Submitted by acohill on Fri, 07/23/2004 - 08:30
There are still plenty of community leaders and elected officials who are not taking broadband seriously. Bluntly put, it's a critical economic development issue. Ignore it at your peril.
This article that summarizes recent growth in broadband use in the U.S. is a must read for economic developers. If your community is behind in broadband use compared to the general population, you have a serious problem that demands immediate and continuous attention.
Wondering how to get your community leaders more interested? How about taking one out to lunch next week and reviewing this data with them?
Submitted by acohill on Thu, 07/22/2004 - 09:23
I'm always amazed at how badly some Web sites perform. Here are two examples I found yesterday.
I visited the site of a national architecture/design firm that is well known. I could overlook the annoying Flash animation on the home page that made it virtually impossible to read anything (a product of the MTV generation, undoubtly, who believe that any image that remains on a screen for than ten seconds is "old fashioned"). But within two clicks, I found myself on a page that informed me that I was using an "antique" browser and that I needed to immediately upgrade to Explorer 6.0. Yes, the one that CERT, the national Internet security folks have said is a serious hazard that should not be used. It is supremely arrogant for a company to ridicule potential customers by telling them they have "antique" browsers (I was using the latest version of FireFox, which was released about three weeks ago--hardly "antique"). It costs almost nothing to design a Web site that works well on a variety of browsers. It is intellectually lazy not to do so, and from a business perspective, just plain foolish.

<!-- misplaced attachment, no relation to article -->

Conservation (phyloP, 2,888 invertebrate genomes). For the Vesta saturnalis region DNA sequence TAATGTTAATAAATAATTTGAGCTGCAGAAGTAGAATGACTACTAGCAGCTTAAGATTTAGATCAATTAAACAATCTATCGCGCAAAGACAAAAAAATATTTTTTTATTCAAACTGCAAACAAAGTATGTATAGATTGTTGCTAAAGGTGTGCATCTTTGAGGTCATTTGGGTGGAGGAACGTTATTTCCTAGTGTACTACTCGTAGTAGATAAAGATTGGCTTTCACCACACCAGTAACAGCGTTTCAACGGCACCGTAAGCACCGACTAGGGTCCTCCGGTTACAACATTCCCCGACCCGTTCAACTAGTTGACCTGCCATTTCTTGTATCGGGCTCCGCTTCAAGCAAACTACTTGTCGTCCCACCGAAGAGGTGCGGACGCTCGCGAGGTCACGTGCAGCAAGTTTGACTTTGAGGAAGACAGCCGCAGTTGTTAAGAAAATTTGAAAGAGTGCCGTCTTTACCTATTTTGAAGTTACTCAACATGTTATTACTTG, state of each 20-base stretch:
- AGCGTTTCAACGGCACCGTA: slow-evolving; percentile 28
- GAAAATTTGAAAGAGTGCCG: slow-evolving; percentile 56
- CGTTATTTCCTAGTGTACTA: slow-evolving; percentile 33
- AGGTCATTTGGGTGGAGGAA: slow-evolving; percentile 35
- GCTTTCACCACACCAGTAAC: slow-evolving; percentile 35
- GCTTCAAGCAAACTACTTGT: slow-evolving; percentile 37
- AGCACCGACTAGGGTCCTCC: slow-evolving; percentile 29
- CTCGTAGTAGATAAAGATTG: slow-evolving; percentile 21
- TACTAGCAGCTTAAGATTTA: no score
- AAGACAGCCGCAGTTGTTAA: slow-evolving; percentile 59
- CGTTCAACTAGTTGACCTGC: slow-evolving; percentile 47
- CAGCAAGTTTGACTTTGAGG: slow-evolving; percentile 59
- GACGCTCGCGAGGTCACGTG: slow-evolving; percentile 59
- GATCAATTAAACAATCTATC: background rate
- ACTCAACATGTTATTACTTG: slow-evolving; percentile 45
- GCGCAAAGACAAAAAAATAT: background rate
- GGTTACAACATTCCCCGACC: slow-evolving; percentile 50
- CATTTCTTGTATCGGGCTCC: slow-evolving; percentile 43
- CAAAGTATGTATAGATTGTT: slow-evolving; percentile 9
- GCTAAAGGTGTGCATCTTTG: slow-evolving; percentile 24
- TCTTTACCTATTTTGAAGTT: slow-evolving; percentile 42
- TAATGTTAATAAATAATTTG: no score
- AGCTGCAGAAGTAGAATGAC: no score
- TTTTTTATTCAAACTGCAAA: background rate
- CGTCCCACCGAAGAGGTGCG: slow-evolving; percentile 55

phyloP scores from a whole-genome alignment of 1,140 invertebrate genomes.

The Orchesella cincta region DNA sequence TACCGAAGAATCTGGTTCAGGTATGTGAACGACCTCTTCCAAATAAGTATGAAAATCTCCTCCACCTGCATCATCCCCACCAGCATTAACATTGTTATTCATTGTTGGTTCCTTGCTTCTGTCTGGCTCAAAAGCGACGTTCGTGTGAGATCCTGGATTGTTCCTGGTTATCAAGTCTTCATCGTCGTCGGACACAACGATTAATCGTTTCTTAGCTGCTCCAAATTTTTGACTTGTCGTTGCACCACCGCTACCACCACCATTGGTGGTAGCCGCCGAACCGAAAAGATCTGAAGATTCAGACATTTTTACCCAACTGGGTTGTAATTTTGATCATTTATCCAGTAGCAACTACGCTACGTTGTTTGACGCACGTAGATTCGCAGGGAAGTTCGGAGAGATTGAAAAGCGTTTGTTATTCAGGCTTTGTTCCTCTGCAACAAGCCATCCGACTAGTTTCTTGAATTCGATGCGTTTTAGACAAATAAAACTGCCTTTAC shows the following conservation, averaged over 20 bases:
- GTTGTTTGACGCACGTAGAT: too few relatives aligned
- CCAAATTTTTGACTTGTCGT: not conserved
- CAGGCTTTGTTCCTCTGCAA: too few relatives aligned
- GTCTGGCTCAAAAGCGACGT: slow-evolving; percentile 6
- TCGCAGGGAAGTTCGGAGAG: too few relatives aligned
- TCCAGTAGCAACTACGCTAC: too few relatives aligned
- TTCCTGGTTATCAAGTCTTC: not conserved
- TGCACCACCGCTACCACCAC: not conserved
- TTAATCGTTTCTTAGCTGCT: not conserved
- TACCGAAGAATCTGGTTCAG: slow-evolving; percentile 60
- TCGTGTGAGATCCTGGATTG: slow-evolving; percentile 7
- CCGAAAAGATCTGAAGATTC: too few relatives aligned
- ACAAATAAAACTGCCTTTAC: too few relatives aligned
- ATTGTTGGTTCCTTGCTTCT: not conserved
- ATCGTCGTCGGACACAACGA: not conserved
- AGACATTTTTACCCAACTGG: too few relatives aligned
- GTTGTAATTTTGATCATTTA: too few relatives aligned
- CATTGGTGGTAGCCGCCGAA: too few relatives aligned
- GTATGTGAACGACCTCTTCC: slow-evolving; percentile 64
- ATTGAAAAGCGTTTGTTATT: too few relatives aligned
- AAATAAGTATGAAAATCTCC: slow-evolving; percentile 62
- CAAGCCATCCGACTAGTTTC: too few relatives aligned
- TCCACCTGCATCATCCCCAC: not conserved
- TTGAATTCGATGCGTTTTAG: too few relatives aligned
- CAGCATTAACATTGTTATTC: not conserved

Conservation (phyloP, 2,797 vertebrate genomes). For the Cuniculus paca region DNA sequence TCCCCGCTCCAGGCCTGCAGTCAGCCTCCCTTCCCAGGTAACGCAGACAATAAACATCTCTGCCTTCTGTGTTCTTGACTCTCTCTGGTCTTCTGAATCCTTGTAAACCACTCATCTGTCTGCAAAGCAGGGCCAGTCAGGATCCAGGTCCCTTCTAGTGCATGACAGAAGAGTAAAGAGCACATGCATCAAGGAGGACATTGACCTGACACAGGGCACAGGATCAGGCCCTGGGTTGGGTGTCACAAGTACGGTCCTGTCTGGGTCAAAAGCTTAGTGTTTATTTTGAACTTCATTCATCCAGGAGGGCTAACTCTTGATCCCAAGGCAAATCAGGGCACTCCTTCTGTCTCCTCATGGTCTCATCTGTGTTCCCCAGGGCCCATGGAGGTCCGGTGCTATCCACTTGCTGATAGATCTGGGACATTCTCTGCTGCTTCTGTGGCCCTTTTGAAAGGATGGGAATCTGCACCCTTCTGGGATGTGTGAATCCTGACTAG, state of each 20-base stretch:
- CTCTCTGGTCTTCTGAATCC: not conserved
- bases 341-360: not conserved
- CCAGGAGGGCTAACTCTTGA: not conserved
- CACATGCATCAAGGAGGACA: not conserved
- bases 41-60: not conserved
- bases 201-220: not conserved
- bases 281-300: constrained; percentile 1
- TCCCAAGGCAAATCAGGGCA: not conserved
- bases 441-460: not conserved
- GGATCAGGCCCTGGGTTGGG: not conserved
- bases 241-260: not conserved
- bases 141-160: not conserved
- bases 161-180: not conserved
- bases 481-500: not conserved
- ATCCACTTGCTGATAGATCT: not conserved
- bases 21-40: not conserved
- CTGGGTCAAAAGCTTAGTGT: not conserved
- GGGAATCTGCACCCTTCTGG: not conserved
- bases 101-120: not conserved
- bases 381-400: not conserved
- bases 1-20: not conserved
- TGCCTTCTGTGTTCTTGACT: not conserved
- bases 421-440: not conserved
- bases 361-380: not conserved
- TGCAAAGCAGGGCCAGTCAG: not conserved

But wait--it gets better. This national firm also has a Web design division. When I clicked on that link, I was taken to the home page of one of these firms that buys up domain names and sits on them. Huh? You want me to hire you to do Web design but your own Web site link doesn't work? I'll pass on that.
We're moving a few blocks away next month, and I decided to see if I could DSL from Verizon. Verizon has finally adopted the strategy of most of the other phone companies, which is to price DSL at $30 to compete with the cable companies' Internet service, which tends to run $10-$15 more. I quickly got to a page that told me to enter my area code and phone number, and in a "few moments" it would tell me if I could get DSL service. I waited a "few moments," staring at a little blinking animation that was supposed to tell me something was happening. I gave up and went on to other work, but left the browser window open. About an hour later, I checked back....still blinking, still no indication of whether or not I could get DSL at the new house. Hmmm...think I'll stick with cable modem service a while longer.
Submitted by acohill on Wed, 07/21/2004 - 09:11
In a widely reported story, Apple's iPod will be given to all Duke University freshman this fall.
The handheld computers will be loaded with course materials, lecture notes, and other university-related materials. While at Virginia Tech, I was involved with freshman orientation (providing information on university computers and networks), and I can tell you the incoming students get an enormous stack of paper, most of which is probably never read.
Someone probably did the math on the cost of duplicating what is certainly hundreds of thousands of pages of materials and the related cost of shipping, storing, organizing, collating, and distributing it. My guess is it came within a few bucks of buying iPods in bulk and putting all that stuff on them (it would take about 15 seconds over Firewire to load them).